‘Good,’ said Mother. Her voice had taken on a dangerous tone that I knew well. It was the tone she’d used when the catechism teacher had told her I was looking up Curses to use on the other girls – though really, all I’d been trying to do was find an Illusion or Charm to make them not quite so horrifically annoying. It was the same tone she’d used when she’d caught Dad sneaking carnivorous plants into the house, or when William–
Well, William probably thought it was her normal voice.
‘Because I would hate to tell Edward his trust was ill-founded,’ continued Mother. ‘In any case, I’d rather their punishments were discussed with me, rather than handed out at whim.’
The Housekeeper’s face had gone positively sour. ‘Of course, Mrs. Crowe,’ she said, bowing her head, though she still couldn’t hide the malice in her lidded eyes.
‘Now,’ said Mother. ‘I’ll see them to dinner – I rather think you have things to clean and organize tonight?’ And without waiting for a response, she turned back toward the house, waving for us to follow. The Housekeeper couldn’t do anything but glare as we walked away. I had to fight the urge to stick my tongue out at her.
But then we were inside, and when Mother closed the door behind us, her lips were still pressed into that tight frown. ‘Would you care to explain to me what you were doing that you managed to do that to your clothes? Never mind the fact that the Housekeeper had to drag you in for dinner!’
‘We were just exploring,’ I said. Surely she could’ve understood that? ‘We’ve been trapped in this stuffy old house for nearly a week!’
‘We got lost in the rose maze,’ added William.
It didn’t help. ‘I guess it doesn’t really matter,’ said Mother with a sigh. ‘But Abigail, William, dears, there are rules here. You’re guests. I can’t have you running wild the way you have been–’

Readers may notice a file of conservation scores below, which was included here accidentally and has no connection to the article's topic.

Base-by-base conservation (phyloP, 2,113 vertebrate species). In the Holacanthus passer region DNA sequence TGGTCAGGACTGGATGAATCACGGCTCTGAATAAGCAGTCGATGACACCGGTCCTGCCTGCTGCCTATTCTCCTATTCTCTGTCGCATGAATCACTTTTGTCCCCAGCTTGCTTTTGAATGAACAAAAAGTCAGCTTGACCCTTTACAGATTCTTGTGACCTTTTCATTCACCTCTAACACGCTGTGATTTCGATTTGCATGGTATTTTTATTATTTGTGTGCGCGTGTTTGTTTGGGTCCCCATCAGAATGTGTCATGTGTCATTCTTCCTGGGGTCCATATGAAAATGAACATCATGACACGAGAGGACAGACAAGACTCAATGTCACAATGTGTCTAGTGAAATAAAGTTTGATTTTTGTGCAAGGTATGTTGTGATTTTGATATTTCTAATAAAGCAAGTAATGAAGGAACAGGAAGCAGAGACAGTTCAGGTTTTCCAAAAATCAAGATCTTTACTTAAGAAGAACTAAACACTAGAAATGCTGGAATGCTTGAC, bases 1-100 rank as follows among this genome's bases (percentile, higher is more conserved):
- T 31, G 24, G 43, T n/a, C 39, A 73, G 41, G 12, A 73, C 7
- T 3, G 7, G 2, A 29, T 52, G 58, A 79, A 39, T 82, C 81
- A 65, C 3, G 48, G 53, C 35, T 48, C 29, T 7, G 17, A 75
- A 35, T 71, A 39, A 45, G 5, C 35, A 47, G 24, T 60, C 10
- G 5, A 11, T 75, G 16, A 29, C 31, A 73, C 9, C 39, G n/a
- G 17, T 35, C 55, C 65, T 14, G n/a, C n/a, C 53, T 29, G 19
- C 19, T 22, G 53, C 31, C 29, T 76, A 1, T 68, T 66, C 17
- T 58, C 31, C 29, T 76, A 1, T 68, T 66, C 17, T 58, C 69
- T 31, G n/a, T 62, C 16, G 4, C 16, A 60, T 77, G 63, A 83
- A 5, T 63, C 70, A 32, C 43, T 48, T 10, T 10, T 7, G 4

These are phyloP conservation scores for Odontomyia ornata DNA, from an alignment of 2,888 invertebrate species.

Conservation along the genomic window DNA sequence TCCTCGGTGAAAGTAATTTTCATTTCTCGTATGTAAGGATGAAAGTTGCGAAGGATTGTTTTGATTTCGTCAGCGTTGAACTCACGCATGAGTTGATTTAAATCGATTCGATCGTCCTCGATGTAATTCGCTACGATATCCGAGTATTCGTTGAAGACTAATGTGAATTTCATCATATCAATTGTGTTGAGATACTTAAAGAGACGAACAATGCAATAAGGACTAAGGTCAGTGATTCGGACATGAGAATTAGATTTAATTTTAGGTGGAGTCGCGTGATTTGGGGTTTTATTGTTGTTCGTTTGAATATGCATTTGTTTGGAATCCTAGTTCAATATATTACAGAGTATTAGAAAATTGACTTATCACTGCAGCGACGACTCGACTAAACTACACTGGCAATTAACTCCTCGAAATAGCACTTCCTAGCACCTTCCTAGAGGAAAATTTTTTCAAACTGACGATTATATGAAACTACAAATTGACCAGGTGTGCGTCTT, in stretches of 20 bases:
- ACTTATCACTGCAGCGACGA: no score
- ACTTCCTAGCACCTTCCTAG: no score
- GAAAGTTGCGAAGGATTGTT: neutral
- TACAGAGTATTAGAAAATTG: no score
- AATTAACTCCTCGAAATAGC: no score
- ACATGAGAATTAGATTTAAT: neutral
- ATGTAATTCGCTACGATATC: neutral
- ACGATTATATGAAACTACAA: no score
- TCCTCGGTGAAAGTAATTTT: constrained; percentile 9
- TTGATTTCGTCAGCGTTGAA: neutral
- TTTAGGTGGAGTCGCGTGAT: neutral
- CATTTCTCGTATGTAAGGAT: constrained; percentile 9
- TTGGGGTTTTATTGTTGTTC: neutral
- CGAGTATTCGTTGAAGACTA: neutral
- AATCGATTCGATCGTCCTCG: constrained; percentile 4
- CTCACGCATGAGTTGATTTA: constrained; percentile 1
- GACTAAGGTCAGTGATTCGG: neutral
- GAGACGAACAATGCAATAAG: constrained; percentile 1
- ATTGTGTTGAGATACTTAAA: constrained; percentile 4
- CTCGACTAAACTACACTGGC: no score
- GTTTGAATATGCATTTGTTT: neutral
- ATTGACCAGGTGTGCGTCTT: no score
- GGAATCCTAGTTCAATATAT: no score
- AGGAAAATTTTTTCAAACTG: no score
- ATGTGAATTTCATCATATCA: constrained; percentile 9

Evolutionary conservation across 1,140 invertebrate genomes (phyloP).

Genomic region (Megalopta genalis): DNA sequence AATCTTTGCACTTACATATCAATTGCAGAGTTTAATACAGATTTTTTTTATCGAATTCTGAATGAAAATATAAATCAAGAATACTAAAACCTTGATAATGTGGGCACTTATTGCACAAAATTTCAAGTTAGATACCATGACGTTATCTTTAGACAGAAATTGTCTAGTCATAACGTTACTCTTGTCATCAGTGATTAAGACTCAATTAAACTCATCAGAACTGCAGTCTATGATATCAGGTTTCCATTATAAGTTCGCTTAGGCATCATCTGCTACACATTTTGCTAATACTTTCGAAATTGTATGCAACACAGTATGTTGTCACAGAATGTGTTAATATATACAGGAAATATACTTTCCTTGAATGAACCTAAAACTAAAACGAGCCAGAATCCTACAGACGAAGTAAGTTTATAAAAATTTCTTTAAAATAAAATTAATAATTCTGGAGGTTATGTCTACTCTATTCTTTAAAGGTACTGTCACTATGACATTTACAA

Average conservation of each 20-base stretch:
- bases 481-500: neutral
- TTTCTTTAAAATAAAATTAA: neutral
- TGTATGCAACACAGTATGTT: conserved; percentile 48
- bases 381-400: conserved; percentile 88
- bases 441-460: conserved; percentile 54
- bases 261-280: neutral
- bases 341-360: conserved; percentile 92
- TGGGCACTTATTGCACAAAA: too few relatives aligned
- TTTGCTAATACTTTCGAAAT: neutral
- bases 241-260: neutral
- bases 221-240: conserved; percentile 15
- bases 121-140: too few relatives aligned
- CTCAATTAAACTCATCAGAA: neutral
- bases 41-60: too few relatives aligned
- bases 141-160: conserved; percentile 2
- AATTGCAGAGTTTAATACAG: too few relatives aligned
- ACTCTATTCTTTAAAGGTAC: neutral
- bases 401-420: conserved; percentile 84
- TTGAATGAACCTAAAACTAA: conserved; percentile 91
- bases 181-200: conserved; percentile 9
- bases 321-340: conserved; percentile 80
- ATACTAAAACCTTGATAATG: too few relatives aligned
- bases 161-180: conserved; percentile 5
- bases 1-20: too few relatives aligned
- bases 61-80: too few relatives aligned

‘We weren’t running wild–’ I said, as William protested, ‘We weren’t breaking any rules–’ but Mother held up her hand.
‘I don’t want to hear it,’ she said. ‘If you insist on spurning your uncle’s orders, there really won’t be anything I can do about it. This is his house after all.’ She sighed again, and looked up at the ceiling, as if searching for guidance. ‘I rather think a lack of dinner would actually be a good lesson. So just… just go to your rooms. And try not to get into any more trouble? Please?’
I couldn’t imagine how she could be serious about the whole thing, but she was, and she completely ignored any further arguments. And so, there was nothing for us to do but go back to our rooms, Mother peering after us, as if to make sure we didn’t set the house on fire right then and there just to spite her.
‘She’s one to talk,’ said William sullenly when we’d finally left her behind.
And there was really nothing I could say to that. Lunch had been ages ago, and an unpleasant feeling had settled into my stomach – though it had very little to do with hunger. ‘That gardener,’ I said at last, ‘Beatrice… what do you think she meant about Father being disowned?’
William paused, frowning in thought. ‘Well, it would make sense, wouldn’t it?’ he said.
‘What do you mean?’
‘I mean, the fact that Dad never talked about Uncle Edward – and also that we never knew about all this–’ he gestured to the whole wide house: the cobwebbed ceiling and faded carpets and peeling, ancient walls, and the great doors of the library standing closed in front of us. ‘I feel like we should’ve known,’ he said. ‘But you know what is interesting? She said something about places like this attracting ghosts. Do you think that’s true?’
I couldn’t tell what he was thinking. ‘I don’t know, why?’
‘I just… well, there’s an entire section in the library about Wards and Restings and magic and stuff, and I was wondering… if Dad’s spirit wasn’t rested… well, then…’
‘What could’ve happened to it?’ I said, voicing the question that I hadn’t dared to ask since the Resting. The library doors with their carvings of intertwined trees and mysterious words glared down at us. ‘I don’t think it would hurt to try to find out. And since we’ve got nothing else to do tonight…’
William grinned. ‘I was hoping you’d say that.’
To be continued…